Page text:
0  Age  1338 nonnull  int64  Â 
1  Sex  1338 nonnull  object  Â 
2  Bmi  1338 nonnull  float64  Â 
3  children  1338 nonnull  int64  Â 
4  smoker  1338 nonnull  object  Â 
5  region  1338 nonnull  object  Â 
6  charges  1338 nonnull  float64  Â 
It appears that “age”, “children”, “BMI” (body mass index), and “charges” are numbers, whereas “sex”, “smoker” and “region” are strings (possibly categories). The numerical columns do not contain any missing values, so we save a lot of time!
Here are some statistics for them:
medical_df.describe()
Â  age  bmi  childrern  charges 
count  1338.000000  1338.000000  1338.000000  1338.000000 
mean  39.207025  30.663397  1.0949181  13270.422265 
std  14.049960  6.098187  1.205493  12110.011237 
min  18.000000  15.960000  0.000000  1121.873900 
25%  27.000000  26.296250  0.000000  4740.287150 
50%  39.000000  30.400000  1.000000  9382.033000 
75%  51.000000  34.693750  2.000000  16639.912515 
max  64.000000  53.130000  5.000000  63770.428010 
We may not need to do much data cleaning or correction in the numerical columns (there are no negative ages), but the “charges” column is significantly skewed, as the median (50 percentile) is much lower than the maximum.
Exploratory Analysis and Visualization
Visualize the distribution of values in some columns of the dataset, and the relationships between “charges” and other columns.
Follow these tutorials to learn how to use Matplotlib, Seaborn, and Plotly for visualization:
!pip install plotly matplotlib seaborn quiet
import plotly.express as px
import matplotlib
import matplotlib.pyplot as plt
import seaborn as sns
%matplotlib inline
Our charts will look better with the following settings.
sns.set_style('darkgrid')
matplotlib.rcParams['font.size'] = 14
matplotlib.rcParams['figure.figsize'] = (10, 6)
matplotlib.rcParams['figure.facecolor'] = '#00000000'
Age
The age column in the dataset is numeric. The minimum age is 18 and the maximum age is 64. We can visualize the distribution of age using a histogram with 47 bins (one for each year) and a box plot. The chart will be interactive using plotly, but similar charts can also be created using Seaborn.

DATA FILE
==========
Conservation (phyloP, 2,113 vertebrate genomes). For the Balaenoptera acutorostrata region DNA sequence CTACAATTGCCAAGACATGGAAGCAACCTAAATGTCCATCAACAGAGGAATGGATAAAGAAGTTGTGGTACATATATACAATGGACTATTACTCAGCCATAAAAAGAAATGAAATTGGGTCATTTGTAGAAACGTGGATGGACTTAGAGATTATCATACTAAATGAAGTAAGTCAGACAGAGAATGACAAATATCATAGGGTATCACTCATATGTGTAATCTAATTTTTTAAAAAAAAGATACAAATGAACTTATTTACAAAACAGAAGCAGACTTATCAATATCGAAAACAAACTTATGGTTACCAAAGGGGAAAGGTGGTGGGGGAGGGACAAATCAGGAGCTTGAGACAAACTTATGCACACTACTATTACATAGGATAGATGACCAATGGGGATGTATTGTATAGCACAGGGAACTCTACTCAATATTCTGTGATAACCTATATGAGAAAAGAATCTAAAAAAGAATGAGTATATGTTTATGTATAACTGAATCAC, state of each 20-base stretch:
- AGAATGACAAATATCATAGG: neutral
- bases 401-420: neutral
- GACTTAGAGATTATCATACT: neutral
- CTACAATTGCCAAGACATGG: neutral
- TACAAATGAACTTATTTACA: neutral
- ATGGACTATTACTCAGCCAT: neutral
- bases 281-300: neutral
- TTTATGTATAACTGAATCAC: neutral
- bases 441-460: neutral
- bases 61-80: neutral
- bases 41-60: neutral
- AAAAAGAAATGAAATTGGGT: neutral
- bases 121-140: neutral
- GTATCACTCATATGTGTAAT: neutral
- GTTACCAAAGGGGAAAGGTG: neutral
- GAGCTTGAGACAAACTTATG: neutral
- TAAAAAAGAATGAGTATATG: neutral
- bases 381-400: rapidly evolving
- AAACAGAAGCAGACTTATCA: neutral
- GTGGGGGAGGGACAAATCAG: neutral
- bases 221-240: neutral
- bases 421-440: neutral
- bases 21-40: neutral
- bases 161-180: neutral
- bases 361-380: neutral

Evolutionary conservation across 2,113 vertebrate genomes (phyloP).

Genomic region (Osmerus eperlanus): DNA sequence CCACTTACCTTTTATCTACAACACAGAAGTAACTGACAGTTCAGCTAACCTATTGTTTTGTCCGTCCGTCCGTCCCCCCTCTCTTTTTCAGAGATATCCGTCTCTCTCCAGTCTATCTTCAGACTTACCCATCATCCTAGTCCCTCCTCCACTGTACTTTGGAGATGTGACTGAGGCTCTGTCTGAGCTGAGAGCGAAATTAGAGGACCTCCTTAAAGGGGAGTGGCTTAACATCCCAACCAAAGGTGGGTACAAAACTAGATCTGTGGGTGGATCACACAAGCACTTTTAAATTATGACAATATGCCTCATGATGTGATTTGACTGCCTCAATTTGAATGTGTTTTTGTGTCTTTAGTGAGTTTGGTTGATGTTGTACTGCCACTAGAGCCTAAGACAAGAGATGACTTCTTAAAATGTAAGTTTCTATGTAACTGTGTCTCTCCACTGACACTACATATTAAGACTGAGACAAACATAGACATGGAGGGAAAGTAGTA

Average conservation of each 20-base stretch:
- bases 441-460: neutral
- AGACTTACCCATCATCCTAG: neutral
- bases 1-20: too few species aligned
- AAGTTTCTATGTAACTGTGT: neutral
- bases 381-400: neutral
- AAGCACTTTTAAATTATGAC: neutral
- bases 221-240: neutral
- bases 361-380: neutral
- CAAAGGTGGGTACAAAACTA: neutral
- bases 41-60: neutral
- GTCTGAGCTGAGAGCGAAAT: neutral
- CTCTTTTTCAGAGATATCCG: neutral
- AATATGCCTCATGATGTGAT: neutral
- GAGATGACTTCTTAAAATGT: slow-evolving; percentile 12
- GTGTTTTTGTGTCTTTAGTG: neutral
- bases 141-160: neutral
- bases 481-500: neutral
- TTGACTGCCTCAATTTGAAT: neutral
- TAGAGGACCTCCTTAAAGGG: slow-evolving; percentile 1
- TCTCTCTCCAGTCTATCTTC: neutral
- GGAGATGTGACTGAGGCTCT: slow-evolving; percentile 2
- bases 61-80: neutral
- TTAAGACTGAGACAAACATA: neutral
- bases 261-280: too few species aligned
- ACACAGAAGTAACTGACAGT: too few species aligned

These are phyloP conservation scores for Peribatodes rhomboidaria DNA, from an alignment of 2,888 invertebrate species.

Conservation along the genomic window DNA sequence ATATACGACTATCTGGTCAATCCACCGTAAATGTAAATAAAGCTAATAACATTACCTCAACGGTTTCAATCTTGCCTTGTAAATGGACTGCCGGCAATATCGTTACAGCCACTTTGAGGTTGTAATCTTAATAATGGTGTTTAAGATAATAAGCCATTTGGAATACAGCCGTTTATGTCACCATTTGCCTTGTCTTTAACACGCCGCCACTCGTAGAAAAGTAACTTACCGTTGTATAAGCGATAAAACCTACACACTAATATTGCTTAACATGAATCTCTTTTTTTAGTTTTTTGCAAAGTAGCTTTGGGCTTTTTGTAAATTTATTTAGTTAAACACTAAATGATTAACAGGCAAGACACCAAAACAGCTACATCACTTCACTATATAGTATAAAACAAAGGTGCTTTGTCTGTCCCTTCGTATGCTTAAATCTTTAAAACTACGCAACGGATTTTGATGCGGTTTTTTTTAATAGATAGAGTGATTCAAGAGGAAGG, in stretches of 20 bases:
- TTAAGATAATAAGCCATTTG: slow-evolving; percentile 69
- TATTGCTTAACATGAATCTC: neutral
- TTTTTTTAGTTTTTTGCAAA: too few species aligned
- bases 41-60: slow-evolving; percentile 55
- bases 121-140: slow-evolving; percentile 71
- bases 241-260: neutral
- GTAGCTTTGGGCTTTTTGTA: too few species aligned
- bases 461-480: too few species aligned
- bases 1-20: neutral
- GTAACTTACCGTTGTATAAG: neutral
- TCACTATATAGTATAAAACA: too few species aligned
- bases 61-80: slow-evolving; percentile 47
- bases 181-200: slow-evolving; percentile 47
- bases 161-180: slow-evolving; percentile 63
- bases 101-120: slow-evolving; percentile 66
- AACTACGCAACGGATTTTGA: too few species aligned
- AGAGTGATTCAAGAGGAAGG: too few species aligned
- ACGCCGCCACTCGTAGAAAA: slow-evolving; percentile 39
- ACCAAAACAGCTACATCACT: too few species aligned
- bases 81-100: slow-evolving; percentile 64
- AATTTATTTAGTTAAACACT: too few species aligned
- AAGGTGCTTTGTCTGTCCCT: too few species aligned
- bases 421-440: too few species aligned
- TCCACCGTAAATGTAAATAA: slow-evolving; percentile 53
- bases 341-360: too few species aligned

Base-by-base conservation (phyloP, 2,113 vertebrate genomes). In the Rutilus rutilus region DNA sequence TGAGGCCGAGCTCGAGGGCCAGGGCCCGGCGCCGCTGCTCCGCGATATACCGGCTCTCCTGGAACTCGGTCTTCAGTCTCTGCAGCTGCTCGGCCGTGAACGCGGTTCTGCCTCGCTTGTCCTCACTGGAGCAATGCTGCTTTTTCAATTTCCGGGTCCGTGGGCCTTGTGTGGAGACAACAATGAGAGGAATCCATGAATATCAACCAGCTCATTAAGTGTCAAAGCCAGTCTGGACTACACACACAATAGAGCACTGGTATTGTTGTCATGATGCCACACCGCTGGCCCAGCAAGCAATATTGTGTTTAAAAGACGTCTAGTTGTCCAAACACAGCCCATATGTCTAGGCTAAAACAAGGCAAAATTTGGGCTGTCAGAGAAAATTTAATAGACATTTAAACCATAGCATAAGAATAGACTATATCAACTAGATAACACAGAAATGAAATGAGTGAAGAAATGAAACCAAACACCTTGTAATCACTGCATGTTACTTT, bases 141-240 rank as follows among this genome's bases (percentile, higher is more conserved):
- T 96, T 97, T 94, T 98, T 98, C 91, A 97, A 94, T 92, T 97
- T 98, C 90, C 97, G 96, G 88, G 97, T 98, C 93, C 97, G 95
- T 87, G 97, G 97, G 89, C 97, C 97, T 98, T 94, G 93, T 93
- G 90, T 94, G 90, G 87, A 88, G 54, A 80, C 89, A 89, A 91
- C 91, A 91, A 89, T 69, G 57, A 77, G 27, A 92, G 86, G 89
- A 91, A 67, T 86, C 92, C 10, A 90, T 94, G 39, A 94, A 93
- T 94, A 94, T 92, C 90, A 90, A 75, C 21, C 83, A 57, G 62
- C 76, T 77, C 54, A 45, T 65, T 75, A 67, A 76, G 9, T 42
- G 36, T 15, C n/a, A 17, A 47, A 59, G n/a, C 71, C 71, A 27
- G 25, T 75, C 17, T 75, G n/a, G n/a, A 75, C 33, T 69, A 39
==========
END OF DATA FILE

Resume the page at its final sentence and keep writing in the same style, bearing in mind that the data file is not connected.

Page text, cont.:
medical_df.age.describe()
count 1338.000000
mean 39.207025
std 14.049960
min 18.000000
25% 27.000000
50% 39.000000
75% 51.000000
max 64.000000
Name: age, dtype: float64
fig = px.histogram(medical_df,
x='age',
marginal='box',
nbins=47,
title='Distribution of Age')
fig.update_layout(bargap=0.1)
fig.show()
Except for the ages 18 and 19, who seem to have over twice as many customers as the other ages, the distribution of ages in the dataset is almost uniform, with 2030 customers at every age. The uniform distribution may be because there isn’t much variation in the number of people of any given age (between 18 & 64) in the USA.
Using a histogram and box plot, let’s analyze the BMI (Body Mass Index) distribution of customers
fig = px.histogram(medical_df,
x='bmi',
marginal='box',
color_discrete_sequence=['light blue'],
title='Distribution of BMI (Body Mass Index)')
fig.update_layout(bargap=0.1)
fig.show()
According to the BMI measurements, the distribution appears to be Gaussian, centered around 30, with a few outliers to the right.
Charges
Using the categorical column “smoker,” let’s differentiate the charges for smokers from the charges for nonsmokers. Let’s visualize the distribution of “charges,” i.e. the annual medical charges for customers.
fig = px.histogram(medical_df,
x='charges',
marginal='box',
color='smoker',
color_discrete_sequence=['red', 'grey'],
title='Annual Medical Charges')
fig.update_layout(bargap=0.1)
fig.show()